Runners, who’s guilty of lacing up their sneakers and heading out the door without warming up and stretching? I certainly have been guilty of it. Here’s something you need to know: the most important outcome of your training, your race, or your goals depends on one thing—remaining injury-free.
One of the most important and simplest ways to accomplish this is to ALWAYS do a warm-up before your run and a cooldown afterward.
When we run, we place an incredible amount of force through our joints, bones, and tendons—three times our body weight, to be exact. That’s a lot of pounding force. Therefore, a quick warm-up to prepare our joints, bones, muscles, ligaments, and tendons for these incredible amounts of stress is beneficial. The warm-up will also get the blood flowing to these areas and ultimately prevent ‘shocking’ them. Believe me, your Achilles tendons will thank you later.
Your warm-up doesn’t have to be long. It takes as little as five minutes to prevent an injury. (Try fifteen minutes for a more extensive warm-up.) The warm-up should be dynamic (not static). This means you won’t be standing and holding a stretch position, but instead, you’ll be moving and stretching at the same time. The dynamic warm-up is more effective because it mimics the movements and activates the muscles you’ll be using while you run. Primarily, you want to warm up your quads, hamstrings, glutes, and calves.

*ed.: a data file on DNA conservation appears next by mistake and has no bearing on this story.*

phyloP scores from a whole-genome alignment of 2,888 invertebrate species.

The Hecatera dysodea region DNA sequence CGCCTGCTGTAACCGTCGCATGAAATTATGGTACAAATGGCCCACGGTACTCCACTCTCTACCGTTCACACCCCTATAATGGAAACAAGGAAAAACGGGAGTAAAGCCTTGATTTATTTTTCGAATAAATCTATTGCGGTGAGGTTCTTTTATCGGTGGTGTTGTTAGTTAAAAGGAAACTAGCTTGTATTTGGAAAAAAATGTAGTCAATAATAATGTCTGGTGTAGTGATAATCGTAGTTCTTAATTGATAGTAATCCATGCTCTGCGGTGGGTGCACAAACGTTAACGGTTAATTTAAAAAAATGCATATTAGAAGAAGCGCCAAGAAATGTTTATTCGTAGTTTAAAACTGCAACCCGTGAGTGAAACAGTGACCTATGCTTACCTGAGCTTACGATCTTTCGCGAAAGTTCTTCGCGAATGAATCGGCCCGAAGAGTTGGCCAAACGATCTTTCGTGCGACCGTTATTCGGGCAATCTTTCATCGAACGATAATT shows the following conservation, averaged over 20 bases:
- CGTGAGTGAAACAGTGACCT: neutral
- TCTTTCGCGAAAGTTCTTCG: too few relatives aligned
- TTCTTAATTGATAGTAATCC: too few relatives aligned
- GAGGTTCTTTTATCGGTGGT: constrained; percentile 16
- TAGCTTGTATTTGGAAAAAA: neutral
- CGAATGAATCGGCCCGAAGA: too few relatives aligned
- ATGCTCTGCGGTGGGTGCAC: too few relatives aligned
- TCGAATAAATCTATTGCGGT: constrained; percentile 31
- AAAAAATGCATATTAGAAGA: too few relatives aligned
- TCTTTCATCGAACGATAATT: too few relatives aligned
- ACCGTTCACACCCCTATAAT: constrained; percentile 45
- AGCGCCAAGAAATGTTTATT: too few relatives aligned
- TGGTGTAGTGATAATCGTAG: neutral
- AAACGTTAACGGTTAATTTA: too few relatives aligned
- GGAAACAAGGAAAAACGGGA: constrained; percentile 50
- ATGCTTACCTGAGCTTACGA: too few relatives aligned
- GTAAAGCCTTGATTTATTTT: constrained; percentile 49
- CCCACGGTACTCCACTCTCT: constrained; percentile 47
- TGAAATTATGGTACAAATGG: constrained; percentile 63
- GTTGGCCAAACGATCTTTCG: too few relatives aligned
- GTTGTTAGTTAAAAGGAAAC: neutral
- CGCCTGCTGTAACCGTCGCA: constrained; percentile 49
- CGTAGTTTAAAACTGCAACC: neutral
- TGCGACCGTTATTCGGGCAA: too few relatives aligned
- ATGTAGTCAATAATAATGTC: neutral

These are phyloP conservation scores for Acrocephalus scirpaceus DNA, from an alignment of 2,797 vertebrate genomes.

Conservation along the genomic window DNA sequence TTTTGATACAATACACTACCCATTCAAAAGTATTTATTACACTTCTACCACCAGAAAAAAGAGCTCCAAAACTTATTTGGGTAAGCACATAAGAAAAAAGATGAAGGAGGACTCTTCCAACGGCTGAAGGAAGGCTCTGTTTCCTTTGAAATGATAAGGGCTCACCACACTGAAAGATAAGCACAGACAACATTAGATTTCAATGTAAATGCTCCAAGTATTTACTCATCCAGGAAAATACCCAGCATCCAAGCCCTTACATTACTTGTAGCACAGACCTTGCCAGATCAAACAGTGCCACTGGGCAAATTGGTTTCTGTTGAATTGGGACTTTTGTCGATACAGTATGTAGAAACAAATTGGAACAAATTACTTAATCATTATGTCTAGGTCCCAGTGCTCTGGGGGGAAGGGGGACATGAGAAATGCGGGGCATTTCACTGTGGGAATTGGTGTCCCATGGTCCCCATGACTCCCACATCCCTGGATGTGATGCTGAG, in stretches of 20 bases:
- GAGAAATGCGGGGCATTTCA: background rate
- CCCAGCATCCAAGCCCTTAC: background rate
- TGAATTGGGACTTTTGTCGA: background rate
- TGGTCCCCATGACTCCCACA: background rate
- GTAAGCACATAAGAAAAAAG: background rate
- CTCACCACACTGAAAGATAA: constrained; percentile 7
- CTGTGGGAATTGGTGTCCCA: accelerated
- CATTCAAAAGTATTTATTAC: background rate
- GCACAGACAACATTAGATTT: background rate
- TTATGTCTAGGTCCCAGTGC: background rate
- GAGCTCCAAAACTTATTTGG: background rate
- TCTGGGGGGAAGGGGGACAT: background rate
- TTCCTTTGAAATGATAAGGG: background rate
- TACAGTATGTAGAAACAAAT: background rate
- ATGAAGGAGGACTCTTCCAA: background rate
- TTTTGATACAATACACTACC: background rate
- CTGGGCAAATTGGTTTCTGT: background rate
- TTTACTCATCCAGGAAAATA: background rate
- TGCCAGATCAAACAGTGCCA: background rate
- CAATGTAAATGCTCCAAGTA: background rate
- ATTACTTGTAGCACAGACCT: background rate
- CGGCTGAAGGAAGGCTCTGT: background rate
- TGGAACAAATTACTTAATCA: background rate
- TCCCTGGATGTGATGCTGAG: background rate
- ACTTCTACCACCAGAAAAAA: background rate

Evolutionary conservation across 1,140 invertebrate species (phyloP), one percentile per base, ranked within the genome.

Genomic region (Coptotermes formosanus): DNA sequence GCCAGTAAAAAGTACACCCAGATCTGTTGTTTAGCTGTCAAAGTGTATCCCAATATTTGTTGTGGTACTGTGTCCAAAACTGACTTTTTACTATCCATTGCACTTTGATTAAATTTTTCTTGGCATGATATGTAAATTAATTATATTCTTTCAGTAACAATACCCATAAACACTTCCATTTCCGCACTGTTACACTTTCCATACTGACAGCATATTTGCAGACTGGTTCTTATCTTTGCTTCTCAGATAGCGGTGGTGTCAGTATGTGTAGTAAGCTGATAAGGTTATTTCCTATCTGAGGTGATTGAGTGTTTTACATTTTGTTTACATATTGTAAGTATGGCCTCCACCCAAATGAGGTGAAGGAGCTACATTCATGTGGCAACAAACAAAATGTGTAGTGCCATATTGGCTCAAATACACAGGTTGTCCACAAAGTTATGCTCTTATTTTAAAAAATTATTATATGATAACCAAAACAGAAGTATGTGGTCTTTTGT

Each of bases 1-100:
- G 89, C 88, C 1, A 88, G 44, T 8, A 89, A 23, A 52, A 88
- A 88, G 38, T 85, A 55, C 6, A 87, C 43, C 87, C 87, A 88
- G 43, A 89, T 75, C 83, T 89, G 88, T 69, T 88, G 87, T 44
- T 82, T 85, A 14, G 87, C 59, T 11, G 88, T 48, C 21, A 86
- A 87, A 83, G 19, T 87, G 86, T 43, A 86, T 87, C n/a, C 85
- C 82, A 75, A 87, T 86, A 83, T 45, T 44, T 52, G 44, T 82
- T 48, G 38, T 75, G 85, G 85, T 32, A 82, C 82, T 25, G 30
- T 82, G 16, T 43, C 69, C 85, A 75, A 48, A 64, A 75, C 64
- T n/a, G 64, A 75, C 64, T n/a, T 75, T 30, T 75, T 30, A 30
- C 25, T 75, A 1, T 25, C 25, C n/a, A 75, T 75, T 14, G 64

There are many ways to accomplish this. I’ve provided the following examples of dynamic exercises that I’ve found effective to get you started:
This warm-up can be completed in about five minutes or extended to fifteen, time permitting. It’s beneficial to complete prior to your trail run, road run, race, or treadmill run.
Can a slow jog be considered a warm-up prior to your run? Certainly. Make sure the warm-up jog is indeed a much slower pace than the intended run, and keep it brief (e.g., 400 – 800 meters, 1 – 2 laps around a track).
Remember, the cooldown is also important to keeping injury-free. It should be a part of every run as well. After completing your run, try walking anywhere from a quarter mile (e.g., one loop around a track) to half a mile, depending on how long your run was. This will return your heart rate to a resting rate and also allow your muscles to relax. This is where ‘static’ stretching can be executed (e.g., standing and holding a stretch position for 30 seconds, 2x). I personally follow my training runs with calf stretches, hamstring stretching, and ITB and quad stretches.
If you initiate a regular warm-up and cooldown routine, you’ll be effectively decreasing your chances of injury and will therefore have a much better chance of reaching your running goals. Not a bad payoff with adding only an additional 5 – 10 minutes to your routine!